The pandemic at an inflexion point calls for extra care
A divergence in recovery between rich countries and the rest would be bad news for everybody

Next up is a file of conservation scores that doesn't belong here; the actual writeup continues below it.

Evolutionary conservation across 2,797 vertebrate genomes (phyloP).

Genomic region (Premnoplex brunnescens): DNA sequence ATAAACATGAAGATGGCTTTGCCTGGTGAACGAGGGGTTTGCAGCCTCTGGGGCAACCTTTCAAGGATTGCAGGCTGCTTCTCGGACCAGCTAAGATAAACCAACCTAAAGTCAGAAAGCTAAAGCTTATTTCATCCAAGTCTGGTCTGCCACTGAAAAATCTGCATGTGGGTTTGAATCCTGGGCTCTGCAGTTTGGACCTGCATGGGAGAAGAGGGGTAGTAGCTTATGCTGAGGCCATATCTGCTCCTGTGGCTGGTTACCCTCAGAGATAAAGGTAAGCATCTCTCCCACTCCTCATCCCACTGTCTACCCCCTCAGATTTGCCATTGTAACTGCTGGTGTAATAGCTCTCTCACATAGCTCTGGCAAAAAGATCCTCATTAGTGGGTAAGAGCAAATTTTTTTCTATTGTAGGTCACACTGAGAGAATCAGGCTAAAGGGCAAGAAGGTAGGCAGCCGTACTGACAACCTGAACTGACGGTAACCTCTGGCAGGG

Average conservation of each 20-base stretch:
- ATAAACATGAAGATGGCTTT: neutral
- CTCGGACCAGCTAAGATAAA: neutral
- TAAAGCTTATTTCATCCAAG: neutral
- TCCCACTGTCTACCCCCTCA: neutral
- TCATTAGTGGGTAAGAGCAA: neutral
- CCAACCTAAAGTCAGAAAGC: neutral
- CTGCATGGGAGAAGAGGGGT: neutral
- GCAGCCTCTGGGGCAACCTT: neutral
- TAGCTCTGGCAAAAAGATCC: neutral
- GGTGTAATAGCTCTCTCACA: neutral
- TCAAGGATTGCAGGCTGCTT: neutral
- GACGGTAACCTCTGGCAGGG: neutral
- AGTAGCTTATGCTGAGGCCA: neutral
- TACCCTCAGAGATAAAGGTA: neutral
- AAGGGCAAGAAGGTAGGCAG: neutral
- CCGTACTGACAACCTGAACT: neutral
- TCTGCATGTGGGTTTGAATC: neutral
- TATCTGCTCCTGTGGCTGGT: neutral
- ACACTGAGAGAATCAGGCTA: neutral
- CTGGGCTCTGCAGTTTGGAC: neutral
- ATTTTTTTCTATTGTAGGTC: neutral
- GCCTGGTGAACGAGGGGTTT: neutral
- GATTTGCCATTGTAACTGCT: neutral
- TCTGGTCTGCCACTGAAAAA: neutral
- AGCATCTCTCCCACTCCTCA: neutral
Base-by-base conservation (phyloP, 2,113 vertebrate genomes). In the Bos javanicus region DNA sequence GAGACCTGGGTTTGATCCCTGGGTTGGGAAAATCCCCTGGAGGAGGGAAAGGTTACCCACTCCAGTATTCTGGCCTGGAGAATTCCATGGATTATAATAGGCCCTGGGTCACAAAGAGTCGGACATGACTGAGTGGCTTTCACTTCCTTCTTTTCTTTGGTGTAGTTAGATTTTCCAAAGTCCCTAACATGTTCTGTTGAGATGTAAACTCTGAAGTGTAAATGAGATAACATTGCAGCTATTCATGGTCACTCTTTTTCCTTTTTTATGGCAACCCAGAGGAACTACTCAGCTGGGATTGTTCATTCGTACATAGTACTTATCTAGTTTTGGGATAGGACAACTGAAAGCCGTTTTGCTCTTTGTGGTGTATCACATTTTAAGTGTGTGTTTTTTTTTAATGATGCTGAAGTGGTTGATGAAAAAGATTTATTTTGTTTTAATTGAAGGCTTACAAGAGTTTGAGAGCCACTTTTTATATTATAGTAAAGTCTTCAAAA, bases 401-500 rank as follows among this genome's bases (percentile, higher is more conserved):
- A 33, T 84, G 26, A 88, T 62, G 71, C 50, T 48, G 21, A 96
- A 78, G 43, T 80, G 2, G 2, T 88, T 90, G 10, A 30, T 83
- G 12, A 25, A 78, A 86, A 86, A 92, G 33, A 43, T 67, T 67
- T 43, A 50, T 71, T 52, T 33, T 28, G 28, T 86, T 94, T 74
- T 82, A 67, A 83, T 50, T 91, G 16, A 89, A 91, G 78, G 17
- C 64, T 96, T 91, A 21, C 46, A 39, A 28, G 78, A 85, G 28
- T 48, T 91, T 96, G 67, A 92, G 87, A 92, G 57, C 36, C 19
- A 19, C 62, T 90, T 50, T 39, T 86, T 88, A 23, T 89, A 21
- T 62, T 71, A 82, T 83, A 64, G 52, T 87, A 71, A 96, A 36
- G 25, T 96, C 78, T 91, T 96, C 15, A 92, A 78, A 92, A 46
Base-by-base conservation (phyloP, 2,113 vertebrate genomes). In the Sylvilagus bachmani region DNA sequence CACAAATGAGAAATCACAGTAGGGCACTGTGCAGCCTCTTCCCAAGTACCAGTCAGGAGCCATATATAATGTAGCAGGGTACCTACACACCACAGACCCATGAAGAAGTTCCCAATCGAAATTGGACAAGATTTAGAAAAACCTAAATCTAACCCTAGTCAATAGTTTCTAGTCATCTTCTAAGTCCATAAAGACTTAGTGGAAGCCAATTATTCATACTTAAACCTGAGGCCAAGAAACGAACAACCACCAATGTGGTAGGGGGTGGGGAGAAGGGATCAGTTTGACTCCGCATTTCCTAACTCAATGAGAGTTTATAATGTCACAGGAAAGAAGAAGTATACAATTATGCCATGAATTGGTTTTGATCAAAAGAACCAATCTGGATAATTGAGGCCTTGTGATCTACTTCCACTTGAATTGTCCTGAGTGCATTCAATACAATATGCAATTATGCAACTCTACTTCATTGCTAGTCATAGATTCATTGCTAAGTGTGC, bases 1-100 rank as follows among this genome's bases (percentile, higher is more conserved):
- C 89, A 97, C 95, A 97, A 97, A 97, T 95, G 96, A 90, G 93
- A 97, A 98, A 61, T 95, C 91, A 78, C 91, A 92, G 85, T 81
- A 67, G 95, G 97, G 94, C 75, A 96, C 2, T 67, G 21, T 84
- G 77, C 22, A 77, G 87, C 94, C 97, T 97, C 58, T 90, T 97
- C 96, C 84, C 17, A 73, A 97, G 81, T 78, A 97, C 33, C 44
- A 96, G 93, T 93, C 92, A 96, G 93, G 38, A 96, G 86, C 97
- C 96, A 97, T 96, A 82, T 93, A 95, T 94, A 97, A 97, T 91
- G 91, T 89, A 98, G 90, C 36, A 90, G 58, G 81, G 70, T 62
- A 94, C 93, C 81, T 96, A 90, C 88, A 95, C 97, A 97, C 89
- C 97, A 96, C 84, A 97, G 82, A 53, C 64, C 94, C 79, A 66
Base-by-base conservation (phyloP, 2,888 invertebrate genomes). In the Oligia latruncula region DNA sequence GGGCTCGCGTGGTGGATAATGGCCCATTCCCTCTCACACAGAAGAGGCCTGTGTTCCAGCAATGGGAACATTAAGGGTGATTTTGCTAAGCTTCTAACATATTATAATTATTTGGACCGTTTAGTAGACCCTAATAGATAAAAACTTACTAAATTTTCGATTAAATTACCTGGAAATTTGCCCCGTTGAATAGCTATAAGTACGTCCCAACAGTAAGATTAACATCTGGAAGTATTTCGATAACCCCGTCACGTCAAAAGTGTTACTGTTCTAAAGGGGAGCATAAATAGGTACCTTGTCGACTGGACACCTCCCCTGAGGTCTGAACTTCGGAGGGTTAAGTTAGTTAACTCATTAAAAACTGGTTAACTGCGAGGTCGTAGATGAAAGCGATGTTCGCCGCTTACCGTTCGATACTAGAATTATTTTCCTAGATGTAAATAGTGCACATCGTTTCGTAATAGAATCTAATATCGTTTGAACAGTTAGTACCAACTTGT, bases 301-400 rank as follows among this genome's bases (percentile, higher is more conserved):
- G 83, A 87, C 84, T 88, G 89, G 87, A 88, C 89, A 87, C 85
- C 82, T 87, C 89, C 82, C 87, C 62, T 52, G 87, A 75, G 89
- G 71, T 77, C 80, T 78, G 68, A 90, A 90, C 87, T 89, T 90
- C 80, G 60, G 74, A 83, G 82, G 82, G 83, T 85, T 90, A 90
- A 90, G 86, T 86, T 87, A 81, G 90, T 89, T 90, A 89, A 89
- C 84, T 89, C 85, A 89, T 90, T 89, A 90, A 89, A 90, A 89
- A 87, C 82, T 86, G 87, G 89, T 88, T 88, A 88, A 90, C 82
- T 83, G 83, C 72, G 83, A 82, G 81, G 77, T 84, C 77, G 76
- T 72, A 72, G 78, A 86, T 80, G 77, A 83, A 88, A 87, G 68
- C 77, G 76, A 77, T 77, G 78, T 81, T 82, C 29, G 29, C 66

Fully a year and a half into the covid-19 pandemic, the world appears to be at an inflection point in the management of the virus, and a clear divide is emerging between advanced and emerging countries. Last time, your columnist discussed the pros and cons of the UK’s re-opening plan, with the penultimate stage of unlocking on 19 July—dubbed “Freedom Day" by British tabloids—while cases were still on the rise, driven by the Delta variant. As I noted then (‘Boris Johnson is taking a big gamble with ‘Freedom Day’’, 26 July), British Prime Minister Boris Johnson was taking a a major risk. The gamble appears to have paid off. After coming to a crest, new infections have begun to taper off, and serious illness, hospitalization, and mortality remain far below the levels of earlier waves of infection that preceded widespread vaccination. If things go according to script, the UK is poised to remove the rest of its pandemic-era restrictions later this month.